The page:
No. You are confusing two things, criminal statutes and civil statutes.tbryanh wrote:So if the company handbook says no firearms allowed and you are caught carrying, it is a Class C misdemeanor. If you are told to leave at that point and you refuse, it becomes a Class A misdemeanor. Is this correct?
If a company handbook, in written form, simply states that "no handguns are allowed to be carried by employees while at work" then all that has happened is that the employer has conveyed to the reader of the handbook his expectations that continued employment depends on the employee complying with the handbook admonishments. The consequence of violating this handbook statement may result in being fired, but nothing criminal.
If, however, the handbook, as a document under 30.06 and 30.07, has written in it...“Pursuant to Section 30.06, Penal Code (trespass by license holder with a concealed handgun), a person licensed under Subchapter H, Chapter 411, Government Code (handgun licensing law), may not enter this property with a concealed handgun”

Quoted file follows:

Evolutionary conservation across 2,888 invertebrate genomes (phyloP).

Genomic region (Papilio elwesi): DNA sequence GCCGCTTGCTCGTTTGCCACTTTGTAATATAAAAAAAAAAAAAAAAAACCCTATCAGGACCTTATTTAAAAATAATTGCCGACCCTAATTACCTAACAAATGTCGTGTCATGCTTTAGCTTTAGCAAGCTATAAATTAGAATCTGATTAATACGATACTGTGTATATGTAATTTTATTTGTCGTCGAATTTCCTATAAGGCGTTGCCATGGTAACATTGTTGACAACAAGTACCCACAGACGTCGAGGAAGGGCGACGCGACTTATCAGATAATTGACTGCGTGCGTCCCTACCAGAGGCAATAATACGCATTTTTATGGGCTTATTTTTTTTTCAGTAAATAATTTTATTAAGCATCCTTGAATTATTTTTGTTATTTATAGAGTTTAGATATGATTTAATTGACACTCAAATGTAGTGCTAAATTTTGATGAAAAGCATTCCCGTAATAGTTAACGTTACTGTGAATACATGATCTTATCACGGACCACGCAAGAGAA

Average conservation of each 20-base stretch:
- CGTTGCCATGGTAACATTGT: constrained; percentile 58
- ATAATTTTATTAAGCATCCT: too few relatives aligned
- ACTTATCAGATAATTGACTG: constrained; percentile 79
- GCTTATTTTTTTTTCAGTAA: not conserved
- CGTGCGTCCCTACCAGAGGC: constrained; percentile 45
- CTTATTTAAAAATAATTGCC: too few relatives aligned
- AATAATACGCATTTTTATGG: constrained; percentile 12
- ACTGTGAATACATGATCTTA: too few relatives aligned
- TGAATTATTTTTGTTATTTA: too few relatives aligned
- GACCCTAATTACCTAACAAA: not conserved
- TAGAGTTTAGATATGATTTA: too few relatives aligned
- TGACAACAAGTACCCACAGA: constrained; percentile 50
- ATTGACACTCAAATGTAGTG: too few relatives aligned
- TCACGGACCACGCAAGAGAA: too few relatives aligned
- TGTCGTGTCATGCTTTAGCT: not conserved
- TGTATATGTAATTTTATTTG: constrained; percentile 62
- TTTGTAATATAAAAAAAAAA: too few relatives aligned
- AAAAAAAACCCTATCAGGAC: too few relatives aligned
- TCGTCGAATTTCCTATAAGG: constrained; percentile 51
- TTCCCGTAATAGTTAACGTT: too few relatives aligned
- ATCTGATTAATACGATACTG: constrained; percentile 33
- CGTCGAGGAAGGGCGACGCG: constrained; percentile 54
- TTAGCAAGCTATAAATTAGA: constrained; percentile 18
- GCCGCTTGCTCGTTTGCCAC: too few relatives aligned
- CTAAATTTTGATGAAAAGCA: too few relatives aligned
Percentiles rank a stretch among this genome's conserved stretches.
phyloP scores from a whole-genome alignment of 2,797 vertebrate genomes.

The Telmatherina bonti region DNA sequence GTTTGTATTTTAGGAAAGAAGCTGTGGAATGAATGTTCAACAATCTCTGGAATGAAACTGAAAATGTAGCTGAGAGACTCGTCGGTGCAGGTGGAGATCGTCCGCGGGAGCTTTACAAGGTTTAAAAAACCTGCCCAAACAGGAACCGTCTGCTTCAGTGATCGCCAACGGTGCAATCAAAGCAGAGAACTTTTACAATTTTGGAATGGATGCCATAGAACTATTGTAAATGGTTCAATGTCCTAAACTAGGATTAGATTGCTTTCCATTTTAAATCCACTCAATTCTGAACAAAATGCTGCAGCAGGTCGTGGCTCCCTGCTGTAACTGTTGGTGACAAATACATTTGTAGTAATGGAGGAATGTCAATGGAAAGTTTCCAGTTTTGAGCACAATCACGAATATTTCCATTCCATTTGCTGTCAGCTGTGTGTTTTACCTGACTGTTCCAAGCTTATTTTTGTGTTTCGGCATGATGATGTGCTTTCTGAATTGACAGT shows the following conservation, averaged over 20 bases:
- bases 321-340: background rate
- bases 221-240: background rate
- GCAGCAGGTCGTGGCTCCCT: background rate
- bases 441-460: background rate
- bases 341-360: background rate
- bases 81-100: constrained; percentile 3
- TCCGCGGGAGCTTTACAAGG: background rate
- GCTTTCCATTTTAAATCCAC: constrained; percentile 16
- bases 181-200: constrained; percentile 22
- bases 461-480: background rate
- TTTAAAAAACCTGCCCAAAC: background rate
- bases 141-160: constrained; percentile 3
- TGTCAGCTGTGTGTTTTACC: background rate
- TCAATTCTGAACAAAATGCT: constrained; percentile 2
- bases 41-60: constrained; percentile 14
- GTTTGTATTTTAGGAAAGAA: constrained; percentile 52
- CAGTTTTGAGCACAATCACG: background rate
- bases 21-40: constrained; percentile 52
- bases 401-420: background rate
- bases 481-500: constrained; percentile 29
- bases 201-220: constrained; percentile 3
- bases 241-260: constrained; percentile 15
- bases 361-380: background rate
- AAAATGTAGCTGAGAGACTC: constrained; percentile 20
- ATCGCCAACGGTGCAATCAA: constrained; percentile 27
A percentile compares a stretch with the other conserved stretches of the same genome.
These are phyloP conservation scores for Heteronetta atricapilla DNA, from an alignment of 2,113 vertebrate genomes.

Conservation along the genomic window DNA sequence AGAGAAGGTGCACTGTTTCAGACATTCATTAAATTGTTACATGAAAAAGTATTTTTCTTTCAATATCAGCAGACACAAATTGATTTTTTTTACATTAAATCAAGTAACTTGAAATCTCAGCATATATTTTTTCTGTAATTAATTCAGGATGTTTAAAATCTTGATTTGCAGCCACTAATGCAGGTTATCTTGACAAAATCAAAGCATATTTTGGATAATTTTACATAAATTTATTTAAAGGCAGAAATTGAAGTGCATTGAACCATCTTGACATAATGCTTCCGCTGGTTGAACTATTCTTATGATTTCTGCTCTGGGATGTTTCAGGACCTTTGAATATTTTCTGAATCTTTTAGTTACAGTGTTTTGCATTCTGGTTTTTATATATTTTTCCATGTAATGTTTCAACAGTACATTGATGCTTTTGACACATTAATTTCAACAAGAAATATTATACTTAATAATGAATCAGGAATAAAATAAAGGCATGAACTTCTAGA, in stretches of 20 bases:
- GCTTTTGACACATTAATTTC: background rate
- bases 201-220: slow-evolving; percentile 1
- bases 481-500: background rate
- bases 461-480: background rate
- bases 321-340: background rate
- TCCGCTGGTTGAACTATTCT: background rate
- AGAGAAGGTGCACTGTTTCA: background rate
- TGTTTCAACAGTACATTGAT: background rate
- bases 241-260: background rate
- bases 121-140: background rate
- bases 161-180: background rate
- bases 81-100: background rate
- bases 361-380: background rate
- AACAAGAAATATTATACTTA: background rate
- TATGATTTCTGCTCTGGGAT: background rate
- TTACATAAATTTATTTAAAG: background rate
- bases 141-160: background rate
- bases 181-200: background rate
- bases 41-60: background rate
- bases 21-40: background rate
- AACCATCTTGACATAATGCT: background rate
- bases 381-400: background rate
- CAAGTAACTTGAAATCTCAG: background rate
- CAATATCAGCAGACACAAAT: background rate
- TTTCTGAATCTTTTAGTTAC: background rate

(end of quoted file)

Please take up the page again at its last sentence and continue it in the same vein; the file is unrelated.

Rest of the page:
or...“Pursuant to Section 30.07, Penal Code (trespass by license holder with an openly carried handgun), a person licensed under Subchapter H, Chapter 411, Government Code (handgun licensing law), may not enter this property with a handgun that is carried openly”
and the employee is required by some mechanism of employment to read the handbook, then that employee has been properly notified under 30.06 and/or 30.07 and failure could not only mean termination of employment but also a Class C (and possibly Class A) criminal trespass.